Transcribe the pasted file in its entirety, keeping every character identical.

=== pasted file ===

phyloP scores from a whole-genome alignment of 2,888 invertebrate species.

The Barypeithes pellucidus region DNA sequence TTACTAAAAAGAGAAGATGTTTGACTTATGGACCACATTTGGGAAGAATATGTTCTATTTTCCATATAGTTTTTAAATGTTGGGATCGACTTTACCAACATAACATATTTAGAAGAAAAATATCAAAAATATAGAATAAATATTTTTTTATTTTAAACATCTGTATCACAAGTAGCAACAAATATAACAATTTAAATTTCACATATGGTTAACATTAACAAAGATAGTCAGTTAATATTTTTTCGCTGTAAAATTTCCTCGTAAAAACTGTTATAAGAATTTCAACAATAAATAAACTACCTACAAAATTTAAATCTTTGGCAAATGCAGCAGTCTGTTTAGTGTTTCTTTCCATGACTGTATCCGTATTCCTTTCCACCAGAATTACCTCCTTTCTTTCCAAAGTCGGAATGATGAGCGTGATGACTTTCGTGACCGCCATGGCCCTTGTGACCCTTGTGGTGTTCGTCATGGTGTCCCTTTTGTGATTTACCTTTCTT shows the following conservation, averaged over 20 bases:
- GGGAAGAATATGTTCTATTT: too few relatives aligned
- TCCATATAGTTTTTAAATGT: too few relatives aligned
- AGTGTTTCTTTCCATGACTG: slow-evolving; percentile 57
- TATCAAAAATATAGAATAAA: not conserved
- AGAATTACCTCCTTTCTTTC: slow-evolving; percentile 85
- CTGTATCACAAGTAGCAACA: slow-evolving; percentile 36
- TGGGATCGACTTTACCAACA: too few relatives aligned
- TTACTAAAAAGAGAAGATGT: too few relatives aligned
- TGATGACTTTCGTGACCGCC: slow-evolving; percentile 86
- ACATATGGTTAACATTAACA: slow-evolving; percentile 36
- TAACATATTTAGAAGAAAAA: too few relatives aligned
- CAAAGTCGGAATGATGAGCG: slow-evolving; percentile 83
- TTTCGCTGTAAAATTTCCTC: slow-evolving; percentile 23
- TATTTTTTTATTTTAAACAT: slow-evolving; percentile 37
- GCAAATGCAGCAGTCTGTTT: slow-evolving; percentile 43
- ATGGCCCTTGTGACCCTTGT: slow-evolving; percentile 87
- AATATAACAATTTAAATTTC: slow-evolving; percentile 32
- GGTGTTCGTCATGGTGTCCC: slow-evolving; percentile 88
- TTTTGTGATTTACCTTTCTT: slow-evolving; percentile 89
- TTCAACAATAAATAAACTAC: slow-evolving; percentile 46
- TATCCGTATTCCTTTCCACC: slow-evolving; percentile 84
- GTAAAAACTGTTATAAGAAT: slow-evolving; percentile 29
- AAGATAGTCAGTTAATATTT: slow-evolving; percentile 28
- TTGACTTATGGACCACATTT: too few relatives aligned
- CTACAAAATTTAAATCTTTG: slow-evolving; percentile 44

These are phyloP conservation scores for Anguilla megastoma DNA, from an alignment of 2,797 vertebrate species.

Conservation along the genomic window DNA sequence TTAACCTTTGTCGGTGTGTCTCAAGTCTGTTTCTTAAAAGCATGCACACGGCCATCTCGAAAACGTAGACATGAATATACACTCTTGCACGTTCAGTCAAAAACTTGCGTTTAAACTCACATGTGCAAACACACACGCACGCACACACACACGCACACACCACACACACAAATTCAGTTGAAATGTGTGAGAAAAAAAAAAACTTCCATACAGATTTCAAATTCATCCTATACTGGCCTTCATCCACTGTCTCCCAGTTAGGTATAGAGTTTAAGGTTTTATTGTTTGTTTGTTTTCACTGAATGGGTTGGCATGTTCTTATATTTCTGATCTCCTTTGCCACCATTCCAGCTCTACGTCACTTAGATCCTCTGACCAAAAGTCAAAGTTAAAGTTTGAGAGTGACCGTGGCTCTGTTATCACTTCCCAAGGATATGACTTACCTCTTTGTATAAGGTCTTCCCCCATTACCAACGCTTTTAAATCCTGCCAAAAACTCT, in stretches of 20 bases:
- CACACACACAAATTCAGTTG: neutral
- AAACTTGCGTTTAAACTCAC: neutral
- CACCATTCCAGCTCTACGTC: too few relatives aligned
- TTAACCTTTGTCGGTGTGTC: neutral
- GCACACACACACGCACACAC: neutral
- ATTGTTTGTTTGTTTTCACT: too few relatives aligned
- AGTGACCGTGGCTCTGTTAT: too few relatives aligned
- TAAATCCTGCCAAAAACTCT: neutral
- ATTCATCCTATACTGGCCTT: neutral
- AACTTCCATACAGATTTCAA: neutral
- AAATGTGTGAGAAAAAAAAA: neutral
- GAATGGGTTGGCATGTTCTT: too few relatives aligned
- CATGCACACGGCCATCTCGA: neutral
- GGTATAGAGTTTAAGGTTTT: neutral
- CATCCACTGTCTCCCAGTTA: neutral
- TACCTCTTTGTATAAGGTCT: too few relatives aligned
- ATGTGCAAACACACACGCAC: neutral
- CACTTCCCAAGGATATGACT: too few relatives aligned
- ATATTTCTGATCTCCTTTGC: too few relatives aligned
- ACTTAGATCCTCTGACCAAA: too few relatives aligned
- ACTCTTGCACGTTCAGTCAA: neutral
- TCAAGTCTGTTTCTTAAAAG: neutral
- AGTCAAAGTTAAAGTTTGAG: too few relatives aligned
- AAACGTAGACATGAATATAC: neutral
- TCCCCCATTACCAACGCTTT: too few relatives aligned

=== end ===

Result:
phyloP scores from a whole-genome alignment of 2,888 invertebrate species.

The Barypeithes pellucidus region DNA sequence TTACTAAAAAGAGAAGATGTTTGACTTATGGACCACATTTGGGAAGAATATGTTCTATTTTCCATATAGTTTTTAAATGTTGGGATCGACTTTACCAACATAACATATTTAGAAGAAAAATATCAAAAATATAGAATAAATATTTTTTTATTTTAAACATCTGTATCACAAGTAGCAACAAATATAACAATTTAAATTTCACATATGGTTAACATTAACAAAGATAGTCAGTTAATATTTTTTCGCTGTAAAATTTCCTCGTAAAAACTGTTATAAGAATTTCAACAATAAATAAACTACCTACAAAATTTAAATCTTTGGCAAATGCAGCAGTCTGTTTAGTGTTTCTTTCCATGACTGTATCCGTATTCCTTTCCACCAGAATTACCTCCTTTCTTTCCAAAGTCGGAATGATGAGCGTGATGACTTTCGTGACCGCCATGGCCCTTGTGACCCTTGTGGTGTTCGTCATGGTGTCCCTTTTGTGATTTACCTTTCTT shows the following conservation, averaged over 20 bases:
- GGGAAGAATATGTTCTATTT: too few relatives aligned
- TCCATATAGTTTTTAAATGT: too few relatives aligned
- AGTGTTTCTTTCCATGACTG: slow-evolving; percentile 57
- TATCAAAAATATAGAATAAA: not conserved
- AGAATTACCTCCTTTCTTTC: slow-evolving; percentile 85
- CTGTATCACAAGTAGCAACA: slow-evolving; percentile 36
- TGGGATCGACTTTACCAACA: too few relatives aligned
- TTACTAAAAAGAGAAGATGT: too few relatives aligned
- TGATGACTTTCGTGACCGCC: slow-evolving; percentile 86
- ACATATGGTTAACATTAACA: slow-evolving; percentile 36
- TAACATATTTAGAAGAAAAA: too few relatives aligned
- CAAAGTCGGAATGATGAGCG: slow-evolving; percentile 83
- TTTCGCTGTAAAATTTCCTC: slow-evolving; percentile 23
- TATTTTTTTATTTTAAACAT: slow-evolving; percentile 37
- GCAAATGCAGCAGTCTGTTT: slow-evolving; percentile 43
- ATGGCCCTTGTGACCCTTGT: slow-evolving; percentile 87
- AATATAACAATTTAAATTTC: slow-evolving; percentile 32
- GGTGTTCGTCATGGTGTCCC: slow-evolving; percentile 88
- TTTTGTGATTTACCTTTCTT: slow-evolving; percentile 89
- TTCAACAATAAATAAACTAC: slow-evolving; percentile 46
- TATCCGTATTCCTTTCCACC: slow-evolving; percentile 84
- GTAAAAACTGTTATAAGAAT: slow-evolving; percentile 29
- AAGATAGTCAGTTAATATTT: slow-evolving; percentile 28
- TTGACTTATGGACCACATTT: too few relatives aligned
- CTACAAAATTTAAATCTTTG: slow-evolving; percentile 44

These are phyloP conservation scores for Anguilla megastoma DNA, from an alignment of 2,797 vertebrate species.

Conservation along the genomic window DNA sequence TTAACCTTTGTCGGTGTGTCTCAAGTCTGTTTCTTAAAAGCATGCACACGGCCATCTCGAAAACGTAGACATGAATATACACTCTTGCACGTTCAGTCAAAAACTTGCGTTTAAACTCACATGTGCAAACACACACGCACGCACACACACACGCACACACCACACACACAAATTCAGTTGAAATGTGTGAGAAAAAAAAAAACTTCCATACAGATTTCAAATTCATCCTATACTGGCCTTCATCCACTGTCTCCCAGTTAGGTATAGAGTTTAAGGTTTTATTGTTTGTTTGTTTTCACTGAATGGGTTGGCATGTTCTTATATTTCTGATCTCCTTTGCCACCATTCCAGCTCTACGTCACTTAGATCCTCTGACCAAAAGTCAAAGTTAAAGTTTGAGAGTGACCGTGGCTCTGTTATCACTTCCCAAGGATATGACTTACCTCTTTGTATAAGGTCTTCCCCCATTACCAACGCTTTTAAATCCTGCCAAAAACTCT, in stretches of 20 bases:
- CACACACACAAATTCAGTTG: neutral
- AAACTTGCGTTTAAACTCAC: neutral
- CACCATTCCAGCTCTACGTC: too few relatives aligned
- TTAACCTTTGTCGGTGTGTC: neutral
- GCACACACACACGCACACAC: neutral
- ATTGTTTGTTTGTTTTCACT: too few relatives aligned
- AGTGACCGTGGCTCTGTTAT: too few relatives aligned
- TAAATCCTGCCAAAAACTCT: neutral
- ATTCATCCTATACTGGCCTT: neutral
- AACTTCCATACAGATTTCAA: neutral
- AAATGTGTGAGAAAAAAAAA: neutral
- GAATGGGTTGGCATGTTCTT: too few relatives aligned
- CATGCACACGGCCATCTCGA: neutral
- GGTATAGAGTTTAAGGTTTT: neutral
- CATCCACTGTCTCCCAGTTA: neutral
- TACCTCTTTGTATAAGGTCT: too few relatives aligned
- ATGTGCAAACACACACGCAC: neutral
- CACTTCCCAAGGATATGACT: too few relatives aligned
- ATATTTCTGATCTCCTTTGC: too few relatives aligned
- ACTTAGATCCTCTGACCAAA: too few relatives aligned
- ACTCTTGCACGTTCAGTCAA: neutral
- TCAAGTCTGTTTCTTAAAAG: neutral
- AGTCAAAGTTAAAGTTTGAG: too few relatives aligned
- AAACGTAGACATGAATATAC: neutral
- TCCCCCATTACCAACGCTTT: too few relatives aligned